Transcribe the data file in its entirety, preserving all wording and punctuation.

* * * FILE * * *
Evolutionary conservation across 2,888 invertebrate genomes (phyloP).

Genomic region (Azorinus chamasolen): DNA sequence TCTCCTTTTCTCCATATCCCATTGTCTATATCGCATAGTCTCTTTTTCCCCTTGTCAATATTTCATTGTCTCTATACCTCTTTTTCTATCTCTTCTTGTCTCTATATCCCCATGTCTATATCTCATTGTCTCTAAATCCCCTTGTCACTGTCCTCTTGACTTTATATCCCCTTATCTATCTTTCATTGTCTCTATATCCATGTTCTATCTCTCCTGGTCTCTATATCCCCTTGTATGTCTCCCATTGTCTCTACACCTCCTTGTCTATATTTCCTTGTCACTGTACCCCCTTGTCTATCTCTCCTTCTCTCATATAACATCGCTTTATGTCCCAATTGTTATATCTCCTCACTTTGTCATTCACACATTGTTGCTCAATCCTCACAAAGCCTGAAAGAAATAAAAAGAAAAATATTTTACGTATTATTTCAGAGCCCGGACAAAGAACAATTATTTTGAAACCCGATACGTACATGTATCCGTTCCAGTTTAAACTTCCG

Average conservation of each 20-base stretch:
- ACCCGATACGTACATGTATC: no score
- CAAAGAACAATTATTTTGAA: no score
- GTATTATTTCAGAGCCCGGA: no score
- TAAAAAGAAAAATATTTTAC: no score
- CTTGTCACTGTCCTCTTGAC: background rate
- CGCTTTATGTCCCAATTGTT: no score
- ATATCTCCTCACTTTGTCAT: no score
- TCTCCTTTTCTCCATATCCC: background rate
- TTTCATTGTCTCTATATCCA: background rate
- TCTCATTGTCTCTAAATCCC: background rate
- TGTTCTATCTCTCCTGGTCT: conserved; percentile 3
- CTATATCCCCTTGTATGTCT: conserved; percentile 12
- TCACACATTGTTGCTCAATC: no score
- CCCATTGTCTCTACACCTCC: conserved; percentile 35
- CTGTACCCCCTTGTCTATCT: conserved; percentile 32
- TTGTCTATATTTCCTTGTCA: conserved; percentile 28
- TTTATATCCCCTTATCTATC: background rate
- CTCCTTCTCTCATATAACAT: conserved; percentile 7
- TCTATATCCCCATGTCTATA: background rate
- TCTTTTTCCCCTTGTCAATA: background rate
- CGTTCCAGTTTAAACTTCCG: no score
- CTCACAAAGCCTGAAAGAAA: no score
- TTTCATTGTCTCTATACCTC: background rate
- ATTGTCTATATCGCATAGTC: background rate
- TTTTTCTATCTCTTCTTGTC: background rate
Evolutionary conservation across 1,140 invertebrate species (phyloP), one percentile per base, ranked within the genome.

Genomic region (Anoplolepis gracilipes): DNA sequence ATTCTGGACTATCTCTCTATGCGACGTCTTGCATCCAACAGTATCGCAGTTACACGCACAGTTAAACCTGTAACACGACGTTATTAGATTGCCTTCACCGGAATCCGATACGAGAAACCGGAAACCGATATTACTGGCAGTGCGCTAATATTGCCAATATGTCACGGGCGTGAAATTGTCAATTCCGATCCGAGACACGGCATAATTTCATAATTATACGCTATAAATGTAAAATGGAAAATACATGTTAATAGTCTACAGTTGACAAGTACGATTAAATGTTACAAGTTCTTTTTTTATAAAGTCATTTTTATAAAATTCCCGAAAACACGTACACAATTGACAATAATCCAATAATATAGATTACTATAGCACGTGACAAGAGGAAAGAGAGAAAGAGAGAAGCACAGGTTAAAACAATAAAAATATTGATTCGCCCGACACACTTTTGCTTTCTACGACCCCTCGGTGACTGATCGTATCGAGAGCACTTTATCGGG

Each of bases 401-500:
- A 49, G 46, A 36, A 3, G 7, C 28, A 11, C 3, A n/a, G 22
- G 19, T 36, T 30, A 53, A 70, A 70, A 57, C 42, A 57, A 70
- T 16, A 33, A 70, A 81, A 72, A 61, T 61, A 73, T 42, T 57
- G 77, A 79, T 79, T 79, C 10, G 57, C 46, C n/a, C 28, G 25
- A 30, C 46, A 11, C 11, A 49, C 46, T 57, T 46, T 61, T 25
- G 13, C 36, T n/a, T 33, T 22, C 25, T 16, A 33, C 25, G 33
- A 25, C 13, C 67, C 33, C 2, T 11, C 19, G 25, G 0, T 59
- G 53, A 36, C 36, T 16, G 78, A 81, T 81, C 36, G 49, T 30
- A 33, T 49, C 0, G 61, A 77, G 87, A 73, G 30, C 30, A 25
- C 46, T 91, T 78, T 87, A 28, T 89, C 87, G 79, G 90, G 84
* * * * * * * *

Evolutionary conservation across 2,888 invertebrate genomes (phyloP).

Genomic region (Azorinus chamasolen): DNA sequence TCTCCTTTTCTCCATATCCCATTGTCTATATCGCATAGTCTCTTTTTCCCCTTGTCAATATTTCATTGTCTCTATACCTCTTTTTCTATCTCTTCTTGTCTCTATATCCCCATGTCTATATCTCATTGTCTCTAAATCCCCTTGTCACTGTCCTCTTGACTTTATATCCCCTTATCTATCTTTCATTGTCTCTATATCCATGTTCTATCTCTCCTGGTCTCTATATCCCCTTGTATGTCTCCCATTGTCTCTACACCTCCTTGTCTATATTTCCTTGTCACTGTACCCCCTTGTCTATCTCTCCTTCTCTCATATAACATCGCTTTATGTCCCAATTGTTATATCTCCTCACTTTGTCATTCACACATTGTTGCTCAATCCTCACAAAGCCTGAAAGAAATAAAAAGAAAAATATTTTACGTATTATTTCAGAGCCCGGACAAAGAACAATTATTTTGAAACCCGATACGTACATGTATCCGTTCCAGTTTAAACTTCCG

Average conservation of each 20-base stretch:
- ACCCGATACGTACATGTATC: no score
- CAAAGAACAATTATTTTGAA: no score
- GTATTATTTCAGAGCCCGGA: no score
- TAAAAAGAAAAATATTTTAC: no score
- CTTGTCACTGTCCTCTTGAC: background rate
- CGCTTTATGTCCCAATTGTT: no score
- ATATCTCCTCACTTTGTCAT: no score
- TCTCCTTTTCTCCATATCCC: background rate
- TTTCATTGTCTCTATATCCA: background rate
- TCTCATTGTCTCTAAATCCC: background rate
- TGTTCTATCTCTCCTGGTCT: conserved; percentile 3
- CTATATCCCCTTGTATGTCT: conserved; percentile 12
- TCACACATTGTTGCTCAATC: no score
- CCCATTGTCTCTACACCTCC: conserved; percentile 35
- CTGTACCCCCTTGTCTATCT: conserved; percentile 32
- TTGTCTATATTTCCTTGTCA: conserved; percentile 28
- TTTATATCCCCTTATCTATC: background rate
- CTCCTTCTCTCATATAACAT: conserved; percentile 7
- TCTATATCCCCATGTCTATA: background rate
- TCTTTTTCCCCTTGTCAATA: background rate
- CGTTCCAGTTTAAACTTCCG: no score
- CTCACAAAGCCTGAAAGAAA: no score
- TTTCATTGTCTCTATACCTC: background rate
- ATTGTCTATATCGCATAGTC: background rate
- TTTTTCTATCTCTTCTTGTC: background rate
Evolutionary conservation across 1,140 invertebrate species (phyloP), one percentile per base, ranked within the genome.

Genomic region (Anoplolepis gracilipes): DNA sequence ATTCTGGACTATCTCTCTATGCGACGTCTTGCATCCAACAGTATCGCAGTTACACGCACAGTTAAACCTGTAACACGACGTTATTAGATTGCCTTCACCGGAATCCGATACGAGAAACCGGAAACCGATATTACTGGCAGTGCGCTAATATTGCCAATATGTCACGGGCGTGAAATTGTCAATTCCGATCCGAGACACGGCATAATTTCATAATTATACGCTATAAATGTAAAATGGAAAATACATGTTAATAGTCTACAGTTGACAAGTACGATTAAATGTTACAAGTTCTTTTTTTATAAAGTCATTTTTATAAAATTCCCGAAAACACGTACACAATTGACAATAATCCAATAATATAGATTACTATAGCACGTGACAAGAGGAAAGAGAGAAAGAGAGAAGCACAGGTTAAAACAATAAAAATATTGATTCGCCCGACACACTTTTGCTTTCTACGACCCCTCGGTGACTGATCGTATCGAGAGCACTTTATCGGG

Each of bases 401-500:
- A 49, G 46, A 36, A 3, G 7, C 28, A 11, C 3, A n/a, G 22
- G 19, T 36, T 30, A 53, A 70, A 70, A 57, C 42, A 57, A 70
- T 16, A 33, A 70, A 81, A 72, A 61, T 61, A 73, T 42, T 57
- G 77, A 79, T 79, T 79, C 10, G 57, C 46, C n/a, C 28, G 25
- A 30, C 46, A 11, C 11, A 49, C 46, T 57, T 46, T 61, T 25
- G 13, C 36, T n/a, T 33, T 22, C 25, T 16, A 33, C 25, G 33
- A 25, C 13, C 67, C 33, C 2, T 11, C 19, G 25, G 0, T 59
- G 53, A 36, C 36, T 16, G 78, A 81, T 81, C 36, G 49, T 30
- A 33, T 49, C 0, G 61, A 77, G 87, A 73, G 30, C 30, A 25
- C 46, T 91, T 78, T 87, A 28, T 89, C 87, G 79, G 90, G 84